I started with two or three chapters of the French and then quickly skimmed the English just to check I hadn’t missed anything. It’s been an interesting experience and a glimpse into the skill that is translation. Pleasingly I’d generally understood the plot, but the words used were, often, wildly different. Rather than being, as I would have imagined, almost a word-by-word exercise, in which the translation is as close to the original as possible, this read much more as if the translator, David Bellos, had read the book and then, almost without looking at it again, retold the original French story in his own, English, words.

This is the epigraph on the first page of both books. If you read French you’ll see what I mean. I haven’t yet put either through google translate but I’m quite tempted to.

It made me realise what a skill translating is, and in turn, how we can never know, when we read a book in translation, not just “how close” to the original it is, but also what “how close” really means. If the author has used a word, should the direct translation be used? Or is there another phrase which may express better the feel or mood or style of the author? Or which may simply sound better in English? And if so, how do you choose which to prioritise?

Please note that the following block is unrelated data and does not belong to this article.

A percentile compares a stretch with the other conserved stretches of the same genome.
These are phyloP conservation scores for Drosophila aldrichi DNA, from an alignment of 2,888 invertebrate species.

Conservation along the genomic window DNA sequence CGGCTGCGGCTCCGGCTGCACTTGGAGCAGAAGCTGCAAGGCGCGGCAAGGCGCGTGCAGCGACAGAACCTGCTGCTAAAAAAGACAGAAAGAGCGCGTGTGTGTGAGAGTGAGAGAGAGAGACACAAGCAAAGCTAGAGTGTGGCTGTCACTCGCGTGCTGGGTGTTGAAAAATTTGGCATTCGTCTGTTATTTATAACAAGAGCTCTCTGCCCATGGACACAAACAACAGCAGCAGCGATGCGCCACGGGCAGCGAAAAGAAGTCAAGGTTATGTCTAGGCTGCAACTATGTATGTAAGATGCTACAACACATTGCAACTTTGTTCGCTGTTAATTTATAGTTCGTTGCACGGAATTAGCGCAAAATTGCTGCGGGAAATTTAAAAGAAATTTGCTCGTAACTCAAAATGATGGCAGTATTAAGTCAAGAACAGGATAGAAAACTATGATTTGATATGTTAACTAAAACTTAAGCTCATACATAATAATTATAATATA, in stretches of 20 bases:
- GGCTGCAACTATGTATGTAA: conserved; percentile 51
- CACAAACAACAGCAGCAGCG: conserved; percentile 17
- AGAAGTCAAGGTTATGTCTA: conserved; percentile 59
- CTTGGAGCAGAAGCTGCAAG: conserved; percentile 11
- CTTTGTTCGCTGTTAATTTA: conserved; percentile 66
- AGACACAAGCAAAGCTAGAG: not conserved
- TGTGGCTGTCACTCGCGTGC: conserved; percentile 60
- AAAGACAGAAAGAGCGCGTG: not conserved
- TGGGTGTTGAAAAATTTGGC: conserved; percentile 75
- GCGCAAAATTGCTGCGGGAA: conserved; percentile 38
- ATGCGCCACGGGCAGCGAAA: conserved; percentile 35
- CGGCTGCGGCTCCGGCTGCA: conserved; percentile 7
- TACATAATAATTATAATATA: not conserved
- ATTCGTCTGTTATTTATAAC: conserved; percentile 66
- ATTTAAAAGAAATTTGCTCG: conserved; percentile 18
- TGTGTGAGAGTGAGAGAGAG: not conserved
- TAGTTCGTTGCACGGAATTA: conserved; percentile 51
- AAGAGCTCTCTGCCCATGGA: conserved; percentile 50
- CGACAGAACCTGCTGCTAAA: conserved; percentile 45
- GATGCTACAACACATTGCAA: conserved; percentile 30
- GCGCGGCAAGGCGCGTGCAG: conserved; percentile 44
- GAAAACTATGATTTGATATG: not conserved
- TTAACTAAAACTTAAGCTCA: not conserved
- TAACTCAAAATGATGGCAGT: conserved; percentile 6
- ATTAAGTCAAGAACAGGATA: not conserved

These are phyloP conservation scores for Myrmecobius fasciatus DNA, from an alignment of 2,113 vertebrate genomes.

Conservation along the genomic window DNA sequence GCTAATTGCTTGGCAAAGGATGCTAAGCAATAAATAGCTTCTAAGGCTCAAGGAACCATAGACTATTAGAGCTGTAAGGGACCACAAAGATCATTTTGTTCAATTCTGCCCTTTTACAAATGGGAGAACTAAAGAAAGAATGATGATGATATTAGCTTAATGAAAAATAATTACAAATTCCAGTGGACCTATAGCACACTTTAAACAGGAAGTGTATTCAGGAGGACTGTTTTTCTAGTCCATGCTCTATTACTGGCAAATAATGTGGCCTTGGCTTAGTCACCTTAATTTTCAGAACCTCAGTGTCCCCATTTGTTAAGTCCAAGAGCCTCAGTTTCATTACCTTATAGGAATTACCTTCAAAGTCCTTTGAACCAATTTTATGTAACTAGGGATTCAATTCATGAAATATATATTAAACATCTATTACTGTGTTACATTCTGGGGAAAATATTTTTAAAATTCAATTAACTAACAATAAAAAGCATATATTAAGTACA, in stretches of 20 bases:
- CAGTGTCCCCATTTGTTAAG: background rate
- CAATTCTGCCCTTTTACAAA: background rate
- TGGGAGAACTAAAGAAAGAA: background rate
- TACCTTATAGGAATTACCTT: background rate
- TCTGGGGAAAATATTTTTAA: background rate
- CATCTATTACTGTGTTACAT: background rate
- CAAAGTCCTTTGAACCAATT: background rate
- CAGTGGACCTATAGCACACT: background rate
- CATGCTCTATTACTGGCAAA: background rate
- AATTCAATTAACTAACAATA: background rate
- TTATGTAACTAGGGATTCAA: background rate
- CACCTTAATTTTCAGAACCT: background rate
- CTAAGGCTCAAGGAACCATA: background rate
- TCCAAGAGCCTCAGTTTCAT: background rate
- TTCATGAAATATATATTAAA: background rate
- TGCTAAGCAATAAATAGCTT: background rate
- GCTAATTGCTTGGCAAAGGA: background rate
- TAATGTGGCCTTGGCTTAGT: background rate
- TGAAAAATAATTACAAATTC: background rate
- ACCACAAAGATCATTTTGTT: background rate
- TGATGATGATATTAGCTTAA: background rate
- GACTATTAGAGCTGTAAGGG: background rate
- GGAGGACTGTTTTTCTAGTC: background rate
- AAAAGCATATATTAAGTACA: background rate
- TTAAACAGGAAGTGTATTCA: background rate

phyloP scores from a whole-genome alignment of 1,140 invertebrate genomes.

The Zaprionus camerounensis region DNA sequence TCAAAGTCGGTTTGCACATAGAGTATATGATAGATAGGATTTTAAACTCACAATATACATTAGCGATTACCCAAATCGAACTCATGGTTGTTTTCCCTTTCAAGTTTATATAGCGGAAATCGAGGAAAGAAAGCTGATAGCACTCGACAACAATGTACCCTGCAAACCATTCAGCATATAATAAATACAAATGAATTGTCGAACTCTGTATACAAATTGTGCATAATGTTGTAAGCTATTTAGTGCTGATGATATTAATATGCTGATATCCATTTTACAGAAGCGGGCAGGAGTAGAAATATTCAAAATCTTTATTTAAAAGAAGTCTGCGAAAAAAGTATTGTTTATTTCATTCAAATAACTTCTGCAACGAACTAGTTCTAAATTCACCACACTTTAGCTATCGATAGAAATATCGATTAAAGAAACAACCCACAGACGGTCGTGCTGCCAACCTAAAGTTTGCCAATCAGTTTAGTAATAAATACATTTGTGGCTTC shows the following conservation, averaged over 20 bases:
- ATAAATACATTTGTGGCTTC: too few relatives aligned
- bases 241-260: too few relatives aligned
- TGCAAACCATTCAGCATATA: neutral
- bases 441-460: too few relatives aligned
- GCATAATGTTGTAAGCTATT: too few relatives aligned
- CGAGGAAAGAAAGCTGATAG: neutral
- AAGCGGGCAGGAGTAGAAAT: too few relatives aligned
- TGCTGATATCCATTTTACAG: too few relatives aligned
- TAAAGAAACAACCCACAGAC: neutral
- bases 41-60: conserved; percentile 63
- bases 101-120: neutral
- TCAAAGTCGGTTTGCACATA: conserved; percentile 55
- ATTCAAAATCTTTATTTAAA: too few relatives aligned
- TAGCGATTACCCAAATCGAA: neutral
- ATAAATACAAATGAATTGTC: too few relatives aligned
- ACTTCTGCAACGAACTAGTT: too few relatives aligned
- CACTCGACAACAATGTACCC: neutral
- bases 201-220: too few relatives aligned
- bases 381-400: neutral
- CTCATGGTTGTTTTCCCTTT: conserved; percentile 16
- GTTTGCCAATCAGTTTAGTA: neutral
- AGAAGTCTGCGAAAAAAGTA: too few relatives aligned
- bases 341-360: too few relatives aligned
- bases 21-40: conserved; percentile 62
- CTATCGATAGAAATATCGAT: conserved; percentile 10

So I take my metaphorical hat off to the translators* of all the books I have read. With the exception of this one I will never read the original works, so I will never know how “close” or “good” or “true” they were, but to differing degrees I enjoyed them all, and I never felt that the English jarred.

And what of the book itself? I enjoyed it, although I was irritated by several of what, to me, felt like plot holes. And I certainly didn’t get why anyone, much less two attractive young women, would leap into bed with Adamsberg. He wears sandals…

I’m also not sure that now is the time to be reading a book about plague and panic.

I would read more of Fred Vargas’ books though, and not just because I am very chuffed with myself for doing so in French.